by Moira Cullings
WILLIAMSBURG — Camp Tekakwitha at the Prairie Star Ranch here has much to celebrate this summer.
The archdiocesan camp is turning 25.
“We came from humble beginnings,” said Deacon Dana Nearmyer, “but we’re so grateful for the support of all the families over the years, and all of our staff, priests and archbishops.
“Twenty-five years is pretty amazing.”
Deacon Nearmyer and his wife Deborah were integral to the establishment of the ranch 25 years ago under the leadership of Archbishop Emeritus James P. Keleher.
Since then, the ranch’s various offerings — in particular, Camp Tekakwitha — have formed thousands of young people from across northeast Kansas.
“In 25 years, many young people have encountered Jesus in a unique and powerful way during [eucharistic] adoration or Mass,” said Archbishop Joseph F. Naumann.
“Many young people have grown in their faith during the past 25 years,” he added.
Some 75 staff members are currently preparing to meet an estimated 1,500-1,600 campers who will attend various sessions this summer.
Registration opens Feb. 15.
Nearmyer is especially eager to welcome more priests this year, since the ranch’s Kapaun Priest House was completed in October 2021.
“We’re hoping that there will be more priests that can spend time down there and make reconciliation, Mass and some of the other different prayer experiences more readily available,” he said.
Camp’s theme for 2022 is: “Revival: Eucharistic Amazement.”
Coinciding with the eucharistic amazement campaign launching across the country this year, the archbishop hopes the theme will make campers more aware of Jesus’ unique presence during the Mass.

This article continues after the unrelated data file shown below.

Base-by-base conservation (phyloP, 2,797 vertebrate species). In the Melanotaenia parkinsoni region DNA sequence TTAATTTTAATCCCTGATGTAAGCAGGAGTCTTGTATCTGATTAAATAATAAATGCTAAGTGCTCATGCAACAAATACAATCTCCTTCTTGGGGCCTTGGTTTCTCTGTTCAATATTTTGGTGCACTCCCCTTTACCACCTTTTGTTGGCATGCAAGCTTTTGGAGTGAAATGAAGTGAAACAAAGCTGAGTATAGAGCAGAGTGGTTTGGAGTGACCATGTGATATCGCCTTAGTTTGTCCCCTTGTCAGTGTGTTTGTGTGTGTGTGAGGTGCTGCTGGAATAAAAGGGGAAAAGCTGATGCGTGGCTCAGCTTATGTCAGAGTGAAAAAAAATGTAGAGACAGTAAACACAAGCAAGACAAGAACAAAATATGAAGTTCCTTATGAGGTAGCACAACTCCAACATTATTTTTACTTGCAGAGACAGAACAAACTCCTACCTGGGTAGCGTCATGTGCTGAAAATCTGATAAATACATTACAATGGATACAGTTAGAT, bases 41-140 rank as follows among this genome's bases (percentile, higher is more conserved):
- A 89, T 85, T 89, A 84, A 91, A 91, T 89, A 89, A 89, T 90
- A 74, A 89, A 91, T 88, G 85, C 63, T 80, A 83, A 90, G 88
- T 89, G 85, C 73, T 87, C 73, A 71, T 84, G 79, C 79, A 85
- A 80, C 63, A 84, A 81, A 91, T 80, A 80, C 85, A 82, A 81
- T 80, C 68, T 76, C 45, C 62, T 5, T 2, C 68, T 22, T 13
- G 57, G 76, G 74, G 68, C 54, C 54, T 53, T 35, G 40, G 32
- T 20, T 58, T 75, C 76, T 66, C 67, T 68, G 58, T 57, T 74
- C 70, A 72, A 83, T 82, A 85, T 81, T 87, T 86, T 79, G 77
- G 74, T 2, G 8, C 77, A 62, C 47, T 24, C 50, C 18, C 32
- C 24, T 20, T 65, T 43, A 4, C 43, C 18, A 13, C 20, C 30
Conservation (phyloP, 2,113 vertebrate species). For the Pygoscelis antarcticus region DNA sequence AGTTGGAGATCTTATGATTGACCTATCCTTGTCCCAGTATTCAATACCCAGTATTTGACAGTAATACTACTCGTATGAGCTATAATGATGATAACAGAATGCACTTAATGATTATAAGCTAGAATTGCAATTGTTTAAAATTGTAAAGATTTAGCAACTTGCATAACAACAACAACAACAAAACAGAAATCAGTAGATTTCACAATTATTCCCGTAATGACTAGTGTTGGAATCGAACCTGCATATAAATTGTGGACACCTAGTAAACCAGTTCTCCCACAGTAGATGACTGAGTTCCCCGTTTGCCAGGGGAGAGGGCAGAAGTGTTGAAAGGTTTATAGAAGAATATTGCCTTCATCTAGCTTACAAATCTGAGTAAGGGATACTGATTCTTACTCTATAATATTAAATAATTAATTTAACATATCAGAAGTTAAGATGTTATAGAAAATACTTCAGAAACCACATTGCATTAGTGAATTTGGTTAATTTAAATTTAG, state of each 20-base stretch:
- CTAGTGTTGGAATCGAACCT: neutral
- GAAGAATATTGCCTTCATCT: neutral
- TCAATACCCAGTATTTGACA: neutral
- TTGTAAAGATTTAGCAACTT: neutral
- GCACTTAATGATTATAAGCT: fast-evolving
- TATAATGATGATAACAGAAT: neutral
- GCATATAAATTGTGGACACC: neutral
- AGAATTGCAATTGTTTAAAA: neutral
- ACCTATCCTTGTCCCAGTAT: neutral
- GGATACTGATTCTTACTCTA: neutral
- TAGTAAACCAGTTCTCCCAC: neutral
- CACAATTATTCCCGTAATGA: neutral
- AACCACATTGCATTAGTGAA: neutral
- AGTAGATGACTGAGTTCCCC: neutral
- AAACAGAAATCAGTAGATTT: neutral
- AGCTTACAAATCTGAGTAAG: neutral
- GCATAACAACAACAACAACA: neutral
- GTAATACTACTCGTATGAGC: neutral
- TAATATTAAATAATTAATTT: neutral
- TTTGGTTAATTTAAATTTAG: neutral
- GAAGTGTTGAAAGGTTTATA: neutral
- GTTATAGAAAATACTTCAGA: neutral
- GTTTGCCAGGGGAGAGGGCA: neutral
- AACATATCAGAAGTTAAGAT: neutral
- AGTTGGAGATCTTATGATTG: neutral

That presence, he said, can be experienced in a special way at Camp Tekakwitha.
“The camp provides an opportunity for young people to come to know Jesus and the richness of our Catholic faith,” said the archbishop. “The camp helps to renew and strengthen families.”
Deacon Nearmyer said the power of camp comes from the contrast of its exciting outdoor adventure activities and quiet prayer time in the chapel.
“We’ve watched kids that came in pretty anxious and burned out from all the tension that they’ve lived through during the school year and just thrive down there,” he said.
“There’s not too many new gizmos [this year],” he continued, “but the existing grounds and the fun things to do are really just medicine for the soul.”
Although Camp Tekakwitha was created for youth, entire families can get in on the fun this summer.
Prairie Star will host a family camp, as well as a camp for families who have a child with special needs and one for Spanish-speaking families.
Deacon Nearmyer stressed the importance of the brand-new Spanish camp since the community is “such a gift to the church” but has been hesitant to send their children to camp.
He hopes the opportunity for parents to experience camp with their children will ease their worries.
“The Hispanic community is so precious in our diocese,” he said. “We haven’t done our best job at reaching them during camp.
“We hope our Spanish family camp becomes a treasure, too.”
Registration for camp begins on Feb. 15. To view session dates and to register, visit the website at: archkck.org/camp.